History of UK Law

You may already know common law is also referred to as Anglo-American law in some books. It is the originator of the legal systems in many countries, including the US and several in the Commonwealth. It has been used in England since the middle ages, and many modern laws borrow heavily from it. Any law student has encountered these teachings at college and law school.

Origins of Common Law

The English common law dates back to the Middle Ages when many systems were more invested in remedies than substantive rights. These laws have changed quite some to give substantive rights the same weight as remedies. You can read more about such details at https://writix.co.uk/essay-examples/history, where essays break down rules and procedures in the most precise manner. Most of the history essay samples we have online dig deep into what we had versus what we now have, and readers are always impressed by the journey and people who made these changes happen. Any essay about history allows the reader to reflect, appreciate, and maybe be inspired by what they can achieve at the university level and beyond.

Common law history shows they were created around the Norman Conquest of 1066. The church was also involved in this process where crimes were treated as such and the aggrieved compensated. Most serious crimes were treated as public even when they were private, and the perpetrators, who were to serve as a lesson to other like-minded people, were either condemned to die or forced to forfeit their property. This Anglo-Norman realm was quite ruthless, and almost every part of its rules has been abolished except juries, writs, outlawry, and ordeals.

One of the challenges of the Anglo-Saxon law was that judges or lawyers did not administer it but by clergy, some of who were familiar with the Roman and Canon laws that were taught at schools in the 12th century. When the Norman custom couldn’t work in England anymore, it was replaced with the feudal land law.

Feudal Land Law

Land was an essential part of the English economy, largely dependent on agriculture. It gave lords the right to inherit the land where owners died intestate, and they also got a cut (of property) for granting people the right to marry.  Land was held in tenancies called estates. Land title transfer was through a formal ritual and not deed, and so the public would participate in the transactions. The rules governing these land transfers were made at the King’s Court in the 12th century, and they established common law. You will find material in a library of the set of these rules and how they were administered.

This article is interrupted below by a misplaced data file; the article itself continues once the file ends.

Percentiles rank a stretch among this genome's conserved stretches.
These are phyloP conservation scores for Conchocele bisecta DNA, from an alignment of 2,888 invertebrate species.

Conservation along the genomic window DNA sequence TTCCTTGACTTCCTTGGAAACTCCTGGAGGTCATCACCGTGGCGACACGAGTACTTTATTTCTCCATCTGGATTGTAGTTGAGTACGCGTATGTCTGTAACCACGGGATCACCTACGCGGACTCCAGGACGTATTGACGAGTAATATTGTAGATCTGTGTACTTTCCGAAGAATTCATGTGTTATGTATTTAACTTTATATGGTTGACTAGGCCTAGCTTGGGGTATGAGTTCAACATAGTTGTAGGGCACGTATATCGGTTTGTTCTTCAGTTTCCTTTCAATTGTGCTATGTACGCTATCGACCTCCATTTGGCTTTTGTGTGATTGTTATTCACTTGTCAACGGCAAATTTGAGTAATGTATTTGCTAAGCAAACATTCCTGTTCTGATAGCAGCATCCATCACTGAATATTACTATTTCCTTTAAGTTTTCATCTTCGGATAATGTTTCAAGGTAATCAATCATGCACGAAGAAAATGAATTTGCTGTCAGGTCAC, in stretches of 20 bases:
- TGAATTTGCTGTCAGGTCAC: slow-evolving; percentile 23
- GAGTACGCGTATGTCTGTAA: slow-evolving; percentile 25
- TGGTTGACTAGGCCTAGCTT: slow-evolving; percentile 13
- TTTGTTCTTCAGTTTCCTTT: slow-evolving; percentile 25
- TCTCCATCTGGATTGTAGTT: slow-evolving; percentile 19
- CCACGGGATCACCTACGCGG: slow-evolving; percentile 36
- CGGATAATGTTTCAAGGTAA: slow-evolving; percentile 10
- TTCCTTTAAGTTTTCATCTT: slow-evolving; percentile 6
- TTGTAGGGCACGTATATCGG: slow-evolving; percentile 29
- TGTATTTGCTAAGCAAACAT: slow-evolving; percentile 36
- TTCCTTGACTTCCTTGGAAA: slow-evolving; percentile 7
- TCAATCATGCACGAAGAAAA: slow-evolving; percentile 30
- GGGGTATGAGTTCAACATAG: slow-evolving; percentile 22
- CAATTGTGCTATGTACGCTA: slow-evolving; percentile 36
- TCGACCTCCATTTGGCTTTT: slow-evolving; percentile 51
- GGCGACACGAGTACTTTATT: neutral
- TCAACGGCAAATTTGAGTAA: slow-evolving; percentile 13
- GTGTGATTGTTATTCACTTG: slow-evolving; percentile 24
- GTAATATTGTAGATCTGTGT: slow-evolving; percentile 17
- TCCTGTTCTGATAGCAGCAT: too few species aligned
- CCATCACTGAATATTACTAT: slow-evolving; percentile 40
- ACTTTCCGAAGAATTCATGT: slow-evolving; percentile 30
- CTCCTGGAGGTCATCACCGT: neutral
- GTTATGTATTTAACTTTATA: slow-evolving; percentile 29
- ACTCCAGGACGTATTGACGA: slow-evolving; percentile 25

The Spread of Common Law into Other Jurisdictions

The US and several European countries adopted common regulations after adapting some parts to suit them. In some parts of the US, some English precedents were not legally binding, so different legal codes in some states – Massachusetts in 1648 and Pennsylvania in 1682 – were enacted. There were only a handful of lawyers and judges to pass the teachings on in the US and other countries, so the introduction of common law was relatively slow. From the 17th century, students started enrolling for legal education, improving the pace of common law into jurisdictions outside England.

Pros of Studying Law

Students in medieval times were taught canon law in the universities in Europe, but that slowly changed over time. By the 1800s, it was taught formally, and students got their degrees. There are several reasons why people take this academic course, among them:

  • A stable income
  • A challenging career that keeps one on their feet.
  • You learn critical thinking.
  • You become a great negotiator.
  • You could become a courtroom hero and inspire some kids with your words.
  • There are several branches, so you have several options.
  • Most advocates are well-read and comfortable handling complex conversations.

Nations are always going to need lawyers for whatever reason. There are several areas of life where one will need a person to interpret the law, so you will always have some work. You also become a lifelong reader since almost every new case, especially challenging ones, will need research and dedication. You will always find an advocate reading a book because their career depends on continuous learning if you think about it. The digital era introduces new areas of the law that is creating frontiers for those in this profession to have even more on their plate.


If you pursue a legal education, you can count on learning about common law and even more on the origins of the law that governs us today. You will also have to read lots of books along the way, and we all know the perks of being well-read. You become quite good at telling a story, you are able to handle discussions from a wide range of topics, and you get to win battles using words. You may have to get through a lot of coursework at school to get there, but it is all worth it.

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